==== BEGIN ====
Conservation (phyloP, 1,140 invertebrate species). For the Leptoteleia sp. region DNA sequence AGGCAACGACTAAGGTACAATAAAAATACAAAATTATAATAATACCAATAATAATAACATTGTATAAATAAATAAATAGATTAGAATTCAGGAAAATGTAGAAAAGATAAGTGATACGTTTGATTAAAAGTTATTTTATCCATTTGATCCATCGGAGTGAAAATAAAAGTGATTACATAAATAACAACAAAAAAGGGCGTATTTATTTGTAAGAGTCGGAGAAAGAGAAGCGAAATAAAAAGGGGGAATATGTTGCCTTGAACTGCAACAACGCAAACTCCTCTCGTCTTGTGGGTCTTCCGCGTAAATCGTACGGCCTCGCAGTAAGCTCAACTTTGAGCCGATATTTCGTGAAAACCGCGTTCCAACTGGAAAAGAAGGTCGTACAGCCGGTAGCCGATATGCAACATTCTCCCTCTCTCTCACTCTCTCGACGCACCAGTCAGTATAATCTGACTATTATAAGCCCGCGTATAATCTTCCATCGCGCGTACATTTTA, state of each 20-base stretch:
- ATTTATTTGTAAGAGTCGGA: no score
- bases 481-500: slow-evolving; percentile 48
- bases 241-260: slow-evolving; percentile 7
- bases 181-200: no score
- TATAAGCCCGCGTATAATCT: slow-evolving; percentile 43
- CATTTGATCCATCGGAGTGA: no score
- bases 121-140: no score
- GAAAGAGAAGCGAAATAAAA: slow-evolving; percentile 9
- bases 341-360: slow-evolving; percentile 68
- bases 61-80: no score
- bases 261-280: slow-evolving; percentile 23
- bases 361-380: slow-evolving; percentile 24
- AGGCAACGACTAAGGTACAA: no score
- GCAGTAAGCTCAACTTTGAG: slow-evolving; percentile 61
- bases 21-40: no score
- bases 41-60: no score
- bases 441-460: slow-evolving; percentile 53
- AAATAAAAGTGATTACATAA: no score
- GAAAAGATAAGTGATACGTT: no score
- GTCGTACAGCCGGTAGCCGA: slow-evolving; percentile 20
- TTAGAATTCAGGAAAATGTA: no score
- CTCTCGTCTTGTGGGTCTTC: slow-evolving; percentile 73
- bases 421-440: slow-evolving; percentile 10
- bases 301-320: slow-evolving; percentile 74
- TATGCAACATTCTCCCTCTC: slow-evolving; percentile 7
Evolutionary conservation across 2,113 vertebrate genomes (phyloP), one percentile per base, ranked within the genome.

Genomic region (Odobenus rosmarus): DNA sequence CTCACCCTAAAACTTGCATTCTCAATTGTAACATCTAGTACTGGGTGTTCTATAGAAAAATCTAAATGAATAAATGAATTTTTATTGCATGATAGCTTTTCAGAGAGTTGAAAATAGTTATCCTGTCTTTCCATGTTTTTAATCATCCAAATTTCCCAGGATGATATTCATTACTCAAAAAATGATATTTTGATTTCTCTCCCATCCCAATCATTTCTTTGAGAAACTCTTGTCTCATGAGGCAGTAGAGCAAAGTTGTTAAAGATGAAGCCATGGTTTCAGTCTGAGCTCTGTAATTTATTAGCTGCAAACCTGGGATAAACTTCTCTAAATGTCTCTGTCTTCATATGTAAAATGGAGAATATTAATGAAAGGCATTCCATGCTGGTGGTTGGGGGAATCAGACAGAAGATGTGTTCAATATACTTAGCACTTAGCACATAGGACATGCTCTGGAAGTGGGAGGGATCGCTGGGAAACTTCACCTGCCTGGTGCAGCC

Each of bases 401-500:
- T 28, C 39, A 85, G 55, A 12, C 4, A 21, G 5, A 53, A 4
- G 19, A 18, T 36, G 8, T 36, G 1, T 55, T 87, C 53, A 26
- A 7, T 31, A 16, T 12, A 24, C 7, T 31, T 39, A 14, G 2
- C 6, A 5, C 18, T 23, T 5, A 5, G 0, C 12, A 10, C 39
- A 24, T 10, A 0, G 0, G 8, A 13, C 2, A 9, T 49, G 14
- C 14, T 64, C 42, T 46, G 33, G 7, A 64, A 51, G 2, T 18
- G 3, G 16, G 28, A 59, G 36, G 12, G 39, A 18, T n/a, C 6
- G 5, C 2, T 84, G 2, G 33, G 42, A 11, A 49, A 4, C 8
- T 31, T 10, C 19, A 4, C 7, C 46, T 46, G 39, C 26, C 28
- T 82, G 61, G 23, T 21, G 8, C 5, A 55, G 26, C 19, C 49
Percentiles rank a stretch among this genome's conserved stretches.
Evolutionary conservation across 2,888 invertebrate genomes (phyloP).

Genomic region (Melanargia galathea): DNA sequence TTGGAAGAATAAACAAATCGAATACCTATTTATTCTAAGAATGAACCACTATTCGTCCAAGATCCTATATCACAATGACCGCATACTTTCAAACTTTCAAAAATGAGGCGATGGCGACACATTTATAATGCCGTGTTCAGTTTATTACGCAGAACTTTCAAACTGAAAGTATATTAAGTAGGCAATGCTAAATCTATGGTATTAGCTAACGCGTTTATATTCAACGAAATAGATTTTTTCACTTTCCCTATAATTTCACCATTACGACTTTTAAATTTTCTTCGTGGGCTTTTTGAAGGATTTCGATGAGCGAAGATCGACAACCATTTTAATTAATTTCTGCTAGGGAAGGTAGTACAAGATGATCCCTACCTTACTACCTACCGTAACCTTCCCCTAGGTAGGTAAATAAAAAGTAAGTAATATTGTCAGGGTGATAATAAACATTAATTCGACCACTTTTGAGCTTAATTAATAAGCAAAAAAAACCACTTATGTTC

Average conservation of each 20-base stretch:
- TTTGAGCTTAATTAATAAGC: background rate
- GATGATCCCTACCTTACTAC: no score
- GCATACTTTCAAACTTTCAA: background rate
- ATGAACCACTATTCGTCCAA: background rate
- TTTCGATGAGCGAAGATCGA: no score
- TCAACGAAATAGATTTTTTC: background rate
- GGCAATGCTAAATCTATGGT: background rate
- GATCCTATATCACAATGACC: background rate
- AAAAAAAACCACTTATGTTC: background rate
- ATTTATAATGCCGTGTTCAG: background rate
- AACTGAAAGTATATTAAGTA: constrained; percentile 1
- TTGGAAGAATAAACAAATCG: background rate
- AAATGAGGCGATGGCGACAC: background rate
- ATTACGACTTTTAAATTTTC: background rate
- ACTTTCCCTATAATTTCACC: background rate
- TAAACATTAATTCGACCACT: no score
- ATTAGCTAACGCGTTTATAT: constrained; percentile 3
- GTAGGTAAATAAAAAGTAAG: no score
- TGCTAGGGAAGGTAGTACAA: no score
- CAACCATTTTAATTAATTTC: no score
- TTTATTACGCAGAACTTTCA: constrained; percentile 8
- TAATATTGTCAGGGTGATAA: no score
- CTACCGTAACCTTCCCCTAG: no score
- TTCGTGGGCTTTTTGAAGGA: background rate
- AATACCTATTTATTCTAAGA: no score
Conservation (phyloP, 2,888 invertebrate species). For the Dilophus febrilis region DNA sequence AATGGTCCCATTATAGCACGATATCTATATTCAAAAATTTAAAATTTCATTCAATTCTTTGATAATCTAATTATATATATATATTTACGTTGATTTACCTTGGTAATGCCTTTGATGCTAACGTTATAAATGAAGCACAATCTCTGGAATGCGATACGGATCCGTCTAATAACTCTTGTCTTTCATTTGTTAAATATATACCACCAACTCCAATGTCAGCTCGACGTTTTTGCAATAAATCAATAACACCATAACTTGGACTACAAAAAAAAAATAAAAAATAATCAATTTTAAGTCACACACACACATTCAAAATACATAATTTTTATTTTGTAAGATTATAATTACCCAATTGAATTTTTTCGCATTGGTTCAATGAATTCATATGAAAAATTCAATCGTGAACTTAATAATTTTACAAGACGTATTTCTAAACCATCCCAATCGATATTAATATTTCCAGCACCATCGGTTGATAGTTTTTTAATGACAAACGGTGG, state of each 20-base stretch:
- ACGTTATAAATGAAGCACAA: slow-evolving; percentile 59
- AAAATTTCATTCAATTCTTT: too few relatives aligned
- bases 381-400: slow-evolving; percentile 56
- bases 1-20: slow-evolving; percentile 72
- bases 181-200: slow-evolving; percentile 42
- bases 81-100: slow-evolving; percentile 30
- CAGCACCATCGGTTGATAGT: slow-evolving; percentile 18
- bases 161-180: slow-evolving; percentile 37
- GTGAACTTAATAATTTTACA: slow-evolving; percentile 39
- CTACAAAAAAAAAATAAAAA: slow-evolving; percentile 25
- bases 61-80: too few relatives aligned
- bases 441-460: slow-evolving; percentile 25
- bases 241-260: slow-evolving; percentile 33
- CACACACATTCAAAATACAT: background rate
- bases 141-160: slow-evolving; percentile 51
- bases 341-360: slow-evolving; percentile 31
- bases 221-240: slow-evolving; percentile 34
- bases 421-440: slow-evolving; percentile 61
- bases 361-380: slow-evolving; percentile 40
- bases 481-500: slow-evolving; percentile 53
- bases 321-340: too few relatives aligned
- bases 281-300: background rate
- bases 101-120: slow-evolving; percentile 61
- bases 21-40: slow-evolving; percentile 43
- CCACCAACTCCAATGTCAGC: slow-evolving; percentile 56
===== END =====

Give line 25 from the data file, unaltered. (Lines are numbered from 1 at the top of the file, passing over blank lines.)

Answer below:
- bases 301-320: slow-evolving; percentile 74